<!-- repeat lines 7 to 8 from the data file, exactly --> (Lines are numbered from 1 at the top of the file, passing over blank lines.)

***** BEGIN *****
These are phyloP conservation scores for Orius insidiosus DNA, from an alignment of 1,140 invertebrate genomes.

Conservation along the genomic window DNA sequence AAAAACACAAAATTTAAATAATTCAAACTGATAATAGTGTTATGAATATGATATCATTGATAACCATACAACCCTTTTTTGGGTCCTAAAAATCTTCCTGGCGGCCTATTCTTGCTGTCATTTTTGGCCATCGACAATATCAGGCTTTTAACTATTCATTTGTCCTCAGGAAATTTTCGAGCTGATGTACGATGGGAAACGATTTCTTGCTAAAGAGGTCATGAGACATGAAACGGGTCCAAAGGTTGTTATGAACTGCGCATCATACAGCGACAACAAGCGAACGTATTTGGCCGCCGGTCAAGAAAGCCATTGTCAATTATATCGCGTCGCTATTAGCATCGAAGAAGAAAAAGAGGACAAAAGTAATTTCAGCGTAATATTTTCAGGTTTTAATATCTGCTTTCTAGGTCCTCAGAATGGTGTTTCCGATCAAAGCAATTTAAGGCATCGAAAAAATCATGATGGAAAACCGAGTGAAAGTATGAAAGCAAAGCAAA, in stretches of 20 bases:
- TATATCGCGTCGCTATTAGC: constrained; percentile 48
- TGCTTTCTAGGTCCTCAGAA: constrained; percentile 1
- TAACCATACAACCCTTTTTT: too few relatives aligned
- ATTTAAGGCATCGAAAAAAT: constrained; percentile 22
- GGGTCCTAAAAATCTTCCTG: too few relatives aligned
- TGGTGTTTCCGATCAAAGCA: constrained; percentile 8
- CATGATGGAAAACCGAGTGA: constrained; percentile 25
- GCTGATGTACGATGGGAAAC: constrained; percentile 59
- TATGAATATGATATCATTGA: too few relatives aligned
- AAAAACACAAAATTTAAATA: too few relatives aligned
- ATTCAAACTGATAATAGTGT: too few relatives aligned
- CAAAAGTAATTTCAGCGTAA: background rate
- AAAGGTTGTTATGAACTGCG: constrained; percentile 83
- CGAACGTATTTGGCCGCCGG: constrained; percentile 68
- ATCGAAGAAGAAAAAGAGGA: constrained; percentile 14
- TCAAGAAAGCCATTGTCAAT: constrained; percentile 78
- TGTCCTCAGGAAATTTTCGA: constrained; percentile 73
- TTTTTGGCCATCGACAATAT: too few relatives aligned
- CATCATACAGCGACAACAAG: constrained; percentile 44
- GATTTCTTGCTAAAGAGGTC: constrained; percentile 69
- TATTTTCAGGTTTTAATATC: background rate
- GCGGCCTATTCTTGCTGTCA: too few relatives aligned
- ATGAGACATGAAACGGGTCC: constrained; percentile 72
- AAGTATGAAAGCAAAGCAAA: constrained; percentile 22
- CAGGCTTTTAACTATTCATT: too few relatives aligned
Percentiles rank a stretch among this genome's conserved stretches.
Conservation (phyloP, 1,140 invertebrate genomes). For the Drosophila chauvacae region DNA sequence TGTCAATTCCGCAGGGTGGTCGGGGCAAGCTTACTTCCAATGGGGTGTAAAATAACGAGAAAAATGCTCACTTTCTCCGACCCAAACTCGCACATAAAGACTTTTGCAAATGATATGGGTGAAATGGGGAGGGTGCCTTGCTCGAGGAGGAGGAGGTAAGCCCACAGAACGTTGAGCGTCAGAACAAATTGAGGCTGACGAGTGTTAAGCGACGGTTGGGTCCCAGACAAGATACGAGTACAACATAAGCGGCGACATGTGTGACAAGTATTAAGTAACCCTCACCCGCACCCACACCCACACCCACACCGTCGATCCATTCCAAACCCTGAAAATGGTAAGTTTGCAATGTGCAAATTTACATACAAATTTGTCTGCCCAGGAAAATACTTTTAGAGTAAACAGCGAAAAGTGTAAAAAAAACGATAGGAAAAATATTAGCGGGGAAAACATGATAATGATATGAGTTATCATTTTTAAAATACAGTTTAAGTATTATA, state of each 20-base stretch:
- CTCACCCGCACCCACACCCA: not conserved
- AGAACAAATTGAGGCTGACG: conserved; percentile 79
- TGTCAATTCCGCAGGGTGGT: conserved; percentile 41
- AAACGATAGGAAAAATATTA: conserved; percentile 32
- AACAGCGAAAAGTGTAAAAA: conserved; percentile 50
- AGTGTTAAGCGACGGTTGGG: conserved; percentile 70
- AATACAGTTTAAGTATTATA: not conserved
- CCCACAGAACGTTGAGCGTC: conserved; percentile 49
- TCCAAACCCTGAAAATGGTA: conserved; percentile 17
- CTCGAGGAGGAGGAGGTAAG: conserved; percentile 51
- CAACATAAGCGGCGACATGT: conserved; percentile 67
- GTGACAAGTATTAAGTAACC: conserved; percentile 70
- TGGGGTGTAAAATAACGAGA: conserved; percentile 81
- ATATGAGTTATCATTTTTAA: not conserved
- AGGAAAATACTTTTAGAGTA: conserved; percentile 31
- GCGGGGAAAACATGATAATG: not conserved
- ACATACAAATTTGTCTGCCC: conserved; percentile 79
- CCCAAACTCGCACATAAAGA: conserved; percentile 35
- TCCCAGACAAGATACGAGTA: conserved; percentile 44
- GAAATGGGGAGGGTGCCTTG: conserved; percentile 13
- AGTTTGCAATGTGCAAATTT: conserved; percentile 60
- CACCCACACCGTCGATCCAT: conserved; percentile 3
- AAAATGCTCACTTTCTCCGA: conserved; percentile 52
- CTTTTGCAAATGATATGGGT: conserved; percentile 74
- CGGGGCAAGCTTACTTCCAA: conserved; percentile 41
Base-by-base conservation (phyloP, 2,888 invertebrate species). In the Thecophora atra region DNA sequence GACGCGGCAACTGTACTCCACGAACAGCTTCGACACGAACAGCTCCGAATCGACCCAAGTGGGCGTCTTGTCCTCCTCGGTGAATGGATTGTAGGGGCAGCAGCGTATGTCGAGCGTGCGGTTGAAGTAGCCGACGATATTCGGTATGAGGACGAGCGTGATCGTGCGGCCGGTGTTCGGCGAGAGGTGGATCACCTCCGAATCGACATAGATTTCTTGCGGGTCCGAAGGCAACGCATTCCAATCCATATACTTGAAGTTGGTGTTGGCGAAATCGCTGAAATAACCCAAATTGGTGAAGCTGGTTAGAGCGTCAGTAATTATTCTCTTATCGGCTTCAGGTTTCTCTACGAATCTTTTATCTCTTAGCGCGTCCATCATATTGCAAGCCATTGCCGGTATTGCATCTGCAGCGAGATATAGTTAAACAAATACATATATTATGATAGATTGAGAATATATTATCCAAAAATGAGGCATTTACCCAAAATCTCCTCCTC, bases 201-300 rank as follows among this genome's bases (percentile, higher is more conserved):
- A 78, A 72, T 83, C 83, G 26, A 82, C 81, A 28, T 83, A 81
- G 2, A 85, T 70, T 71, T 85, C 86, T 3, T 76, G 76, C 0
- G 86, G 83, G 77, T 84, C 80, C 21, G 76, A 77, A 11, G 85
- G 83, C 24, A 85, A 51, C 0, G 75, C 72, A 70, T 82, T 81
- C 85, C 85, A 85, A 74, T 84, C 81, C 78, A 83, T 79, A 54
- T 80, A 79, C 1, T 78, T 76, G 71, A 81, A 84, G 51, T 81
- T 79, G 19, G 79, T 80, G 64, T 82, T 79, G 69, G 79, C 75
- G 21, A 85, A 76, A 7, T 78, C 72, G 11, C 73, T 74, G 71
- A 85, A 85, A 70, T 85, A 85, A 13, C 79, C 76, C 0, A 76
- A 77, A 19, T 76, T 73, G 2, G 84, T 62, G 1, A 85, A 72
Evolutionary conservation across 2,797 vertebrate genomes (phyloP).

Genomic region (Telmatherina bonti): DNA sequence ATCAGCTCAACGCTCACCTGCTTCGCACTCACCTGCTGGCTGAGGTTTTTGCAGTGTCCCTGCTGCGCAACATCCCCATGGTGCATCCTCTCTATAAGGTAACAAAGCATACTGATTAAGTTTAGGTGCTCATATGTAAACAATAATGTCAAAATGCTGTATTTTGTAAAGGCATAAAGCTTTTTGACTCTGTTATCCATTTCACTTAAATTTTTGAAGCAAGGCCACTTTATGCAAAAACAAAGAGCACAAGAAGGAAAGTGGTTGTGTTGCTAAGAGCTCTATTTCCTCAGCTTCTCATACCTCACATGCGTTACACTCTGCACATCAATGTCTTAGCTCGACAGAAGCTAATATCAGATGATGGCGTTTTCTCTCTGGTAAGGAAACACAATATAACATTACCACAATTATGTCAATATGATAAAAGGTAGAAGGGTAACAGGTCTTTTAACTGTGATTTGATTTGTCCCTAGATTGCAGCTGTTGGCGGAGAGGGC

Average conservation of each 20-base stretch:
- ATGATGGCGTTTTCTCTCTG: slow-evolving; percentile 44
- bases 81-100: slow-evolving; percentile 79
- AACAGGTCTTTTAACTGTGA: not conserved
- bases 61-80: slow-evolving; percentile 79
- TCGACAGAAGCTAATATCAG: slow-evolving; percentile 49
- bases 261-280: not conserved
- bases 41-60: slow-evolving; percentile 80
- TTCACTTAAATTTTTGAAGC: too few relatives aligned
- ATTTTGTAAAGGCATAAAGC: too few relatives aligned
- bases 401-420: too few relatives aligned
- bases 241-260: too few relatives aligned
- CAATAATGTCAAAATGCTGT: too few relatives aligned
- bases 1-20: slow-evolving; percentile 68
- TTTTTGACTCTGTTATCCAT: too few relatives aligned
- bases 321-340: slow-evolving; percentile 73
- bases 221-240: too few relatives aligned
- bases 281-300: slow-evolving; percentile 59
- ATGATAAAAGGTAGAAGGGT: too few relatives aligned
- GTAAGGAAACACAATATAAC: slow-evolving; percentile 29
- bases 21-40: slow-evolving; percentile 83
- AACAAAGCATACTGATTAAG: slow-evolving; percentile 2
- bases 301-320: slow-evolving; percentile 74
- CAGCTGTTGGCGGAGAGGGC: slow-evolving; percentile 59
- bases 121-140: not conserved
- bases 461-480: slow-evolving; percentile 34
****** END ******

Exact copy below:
- GGGTCCTAAAAATCTTCCTG: too few relatives aligned
- TGGTGTTTCCGATCAAAGCA: constrained; percentile 8